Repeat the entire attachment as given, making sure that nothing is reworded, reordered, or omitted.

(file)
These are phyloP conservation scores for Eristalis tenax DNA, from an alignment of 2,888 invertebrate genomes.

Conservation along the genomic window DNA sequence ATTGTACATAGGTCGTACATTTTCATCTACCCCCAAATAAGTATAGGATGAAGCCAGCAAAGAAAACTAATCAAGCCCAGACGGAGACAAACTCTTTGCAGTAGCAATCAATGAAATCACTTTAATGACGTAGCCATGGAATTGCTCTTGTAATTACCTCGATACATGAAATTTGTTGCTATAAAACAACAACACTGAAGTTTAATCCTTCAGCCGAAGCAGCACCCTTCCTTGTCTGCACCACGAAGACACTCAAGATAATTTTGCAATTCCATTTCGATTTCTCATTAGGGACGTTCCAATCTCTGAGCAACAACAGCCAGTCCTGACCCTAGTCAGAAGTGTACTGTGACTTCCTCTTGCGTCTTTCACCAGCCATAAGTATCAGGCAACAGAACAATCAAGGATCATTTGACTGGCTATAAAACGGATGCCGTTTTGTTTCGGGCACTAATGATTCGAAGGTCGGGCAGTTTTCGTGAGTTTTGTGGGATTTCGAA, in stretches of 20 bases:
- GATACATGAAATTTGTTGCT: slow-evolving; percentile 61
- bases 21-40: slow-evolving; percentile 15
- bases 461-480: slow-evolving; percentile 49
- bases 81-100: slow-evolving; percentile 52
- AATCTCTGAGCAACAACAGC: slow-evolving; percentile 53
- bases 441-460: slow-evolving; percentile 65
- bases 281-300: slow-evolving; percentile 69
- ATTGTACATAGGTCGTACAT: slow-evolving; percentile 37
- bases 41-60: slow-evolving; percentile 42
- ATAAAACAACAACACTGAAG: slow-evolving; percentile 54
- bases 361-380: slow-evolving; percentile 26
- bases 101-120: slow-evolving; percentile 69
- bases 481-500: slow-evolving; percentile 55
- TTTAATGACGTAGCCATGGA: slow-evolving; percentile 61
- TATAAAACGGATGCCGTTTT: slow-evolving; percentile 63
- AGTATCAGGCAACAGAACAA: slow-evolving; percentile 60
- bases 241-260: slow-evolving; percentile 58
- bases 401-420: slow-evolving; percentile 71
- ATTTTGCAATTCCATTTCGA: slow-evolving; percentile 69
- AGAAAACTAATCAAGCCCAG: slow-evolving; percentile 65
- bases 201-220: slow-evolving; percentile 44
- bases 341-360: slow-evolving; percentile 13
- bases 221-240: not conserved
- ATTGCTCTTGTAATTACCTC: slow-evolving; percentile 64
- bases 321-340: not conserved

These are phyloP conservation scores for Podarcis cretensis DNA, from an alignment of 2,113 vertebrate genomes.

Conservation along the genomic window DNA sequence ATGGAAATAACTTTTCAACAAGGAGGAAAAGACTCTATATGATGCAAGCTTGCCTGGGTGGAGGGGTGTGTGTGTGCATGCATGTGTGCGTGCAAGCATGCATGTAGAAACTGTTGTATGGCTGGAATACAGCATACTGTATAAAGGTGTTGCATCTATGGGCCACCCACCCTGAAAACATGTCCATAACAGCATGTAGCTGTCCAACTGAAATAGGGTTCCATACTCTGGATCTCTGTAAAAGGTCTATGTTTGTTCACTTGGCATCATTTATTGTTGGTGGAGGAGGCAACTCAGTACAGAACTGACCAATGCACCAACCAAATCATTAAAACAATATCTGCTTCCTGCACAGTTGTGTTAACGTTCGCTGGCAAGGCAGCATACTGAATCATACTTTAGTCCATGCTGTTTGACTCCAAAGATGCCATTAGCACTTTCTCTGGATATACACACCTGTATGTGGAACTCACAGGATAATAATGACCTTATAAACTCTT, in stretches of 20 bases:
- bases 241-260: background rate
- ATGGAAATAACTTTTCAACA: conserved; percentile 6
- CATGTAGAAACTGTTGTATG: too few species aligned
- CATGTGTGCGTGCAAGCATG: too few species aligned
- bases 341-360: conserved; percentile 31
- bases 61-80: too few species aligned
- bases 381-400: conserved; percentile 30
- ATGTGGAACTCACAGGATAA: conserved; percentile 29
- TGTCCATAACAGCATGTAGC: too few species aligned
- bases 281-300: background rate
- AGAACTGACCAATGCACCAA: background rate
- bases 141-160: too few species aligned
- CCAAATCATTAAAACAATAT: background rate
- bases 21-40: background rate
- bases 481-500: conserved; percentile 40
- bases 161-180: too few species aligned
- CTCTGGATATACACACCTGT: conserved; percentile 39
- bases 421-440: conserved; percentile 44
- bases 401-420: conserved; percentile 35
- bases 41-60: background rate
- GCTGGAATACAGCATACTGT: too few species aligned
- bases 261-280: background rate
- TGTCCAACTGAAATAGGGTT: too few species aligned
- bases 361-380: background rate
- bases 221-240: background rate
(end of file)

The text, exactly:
These are phyloP conservation scores for Eristalis tenax DNA, from an alignment of 2,888 invertebrate genomes.

Conservation along the genomic window DNA sequence ATTGTACATAGGTCGTACATTTTCATCTACCCCCAAATAAGTATAGGATGAAGCCAGCAAAGAAAACTAATCAAGCCCAGACGGAGACAAACTCTTTGCAGTAGCAATCAATGAAATCACTTTAATGACGTAGCCATGGAATTGCTCTTGTAATTACCTCGATACATGAAATTTGTTGCTATAAAACAACAACACTGAAGTTTAATCCTTCAGCCGAAGCAGCACCCTTCCTTGTCTGCACCACGAAGACACTCAAGATAATTTTGCAATTCCATTTCGATTTCTCATTAGGGACGTTCCAATCTCTGAGCAACAACAGCCAGTCCTGACCCTAGTCAGAAGTGTACTGTGACTTCCTCTTGCGTCTTTCACCAGCCATAAGTATCAGGCAACAGAACAATCAAGGATCATTTGACTGGCTATAAAACGGATGCCGTTTTGTTTCGGGCACTAATGATTCGAAGGTCGGGCAGTTTTCGTGAGTTTTGTGGGATTTCGAA, in stretches of 20 bases:
- GATACATGAAATTTGTTGCT: slow-evolving; percentile 61
- bases 21-40: slow-evolving; percentile 15
- bases 461-480: slow-evolving; percentile 49
- bases 81-100: slow-evolving; percentile 52
- AATCTCTGAGCAACAACAGC: slow-evolving; percentile 53
- bases 441-460: slow-evolving; percentile 65
- bases 281-300: slow-evolving; percentile 69
- ATTGTACATAGGTCGTACAT: slow-evolving; percentile 37
- bases 41-60: slow-evolving; percentile 42
- ATAAAACAACAACACTGAAG: slow-evolving; percentile 54
- bases 361-380: slow-evolving; percentile 26
- bases 101-120: slow-evolving; percentile 69
- bases 481-500: slow-evolving; percentile 55
- TTTAATGACGTAGCCATGGA: slow-evolving; percentile 61
- TATAAAACGGATGCCGTTTT: slow-evolving; percentile 63
- AGTATCAGGCAACAGAACAA: slow-evolving; percentile 60
- bases 241-260: slow-evolving; percentile 58
- bases 401-420: slow-evolving; percentile 71
- ATTTTGCAATTCCATTTCGA: slow-evolving; percentile 69
- AGAAAACTAATCAAGCCCAG: slow-evolving; percentile 65
- bases 201-220: slow-evolving; percentile 44
- bases 341-360: slow-evolving; percentile 13
- bases 221-240: not conserved
- ATTGCTCTTGTAATTACCTC: slow-evolving; percentile 64
- bases 321-340: not conserved

These are phyloP conservation scores for Podarcis cretensis DNA, from an alignment of 2,113 vertebrate genomes.

Conservation along the genomic window DNA sequence ATGGAAATAACTTTTCAACAAGGAGGAAAAGACTCTATATGATGCAAGCTTGCCTGGGTGGAGGGGTGTGTGTGTGCATGCATGTGTGCGTGCAAGCATGCATGTAGAAACTGTTGTATGGCTGGAATACAGCATACTGTATAAAGGTGTTGCATCTATGGGCCACCCACCCTGAAAACATGTCCATAACAGCATGTAGCTGTCCAACTGAAATAGGGTTCCATACTCTGGATCTCTGTAAAAGGTCTATGTTTGTTCACTTGGCATCATTTATTGTTGGTGGAGGAGGCAACTCAGTACAGAACTGACCAATGCACCAACCAAATCATTAAAACAATATCTGCTTCCTGCACAGTTGTGTTAACGTTCGCTGGCAAGGCAGCATACTGAATCATACTTTAGTCCATGCTGTTTGACTCCAAAGATGCCATTAGCACTTTCTCTGGATATACACACCTGTATGTGGAACTCACAGGATAATAATGACCTTATAAACTCTT, in stretches of 20 bases:
- bases 241-260: background rate
- ATGGAAATAACTTTTCAACA: conserved; percentile 6
- CATGTAGAAACTGTTGTATG: too few species aligned
- CATGTGTGCGTGCAAGCATG: too few species aligned
- bases 341-360: conserved; percentile 31
- bases 61-80: too few species aligned
- bases 381-400: conserved; percentile 30
- ATGTGGAACTCACAGGATAA: conserved; percentile 29
- TGTCCATAACAGCATGTAGC: too few species aligned
- bases 281-300: background rate
- AGAACTGACCAATGCACCAA: background rate
- bases 141-160: too few species aligned
- CCAAATCATTAAAACAATAT: background rate
- bases 21-40: background rate
- bases 481-500: conserved; percentile 40
- bases 161-180: too few species aligned
- CTCTGGATATACACACCTGT: conserved; percentile 39
- bases 421-440: conserved; percentile 44
- bases 401-420: conserved; percentile 35
- bases 41-60: background rate
- GCTGGAATACAGCATACTGT: too few species aligned
- bases 261-280: background rate
- TGTCCAACTGAAATAGGGTT: too few species aligned
- bases 361-380: background rate
- bases 221-240: background rate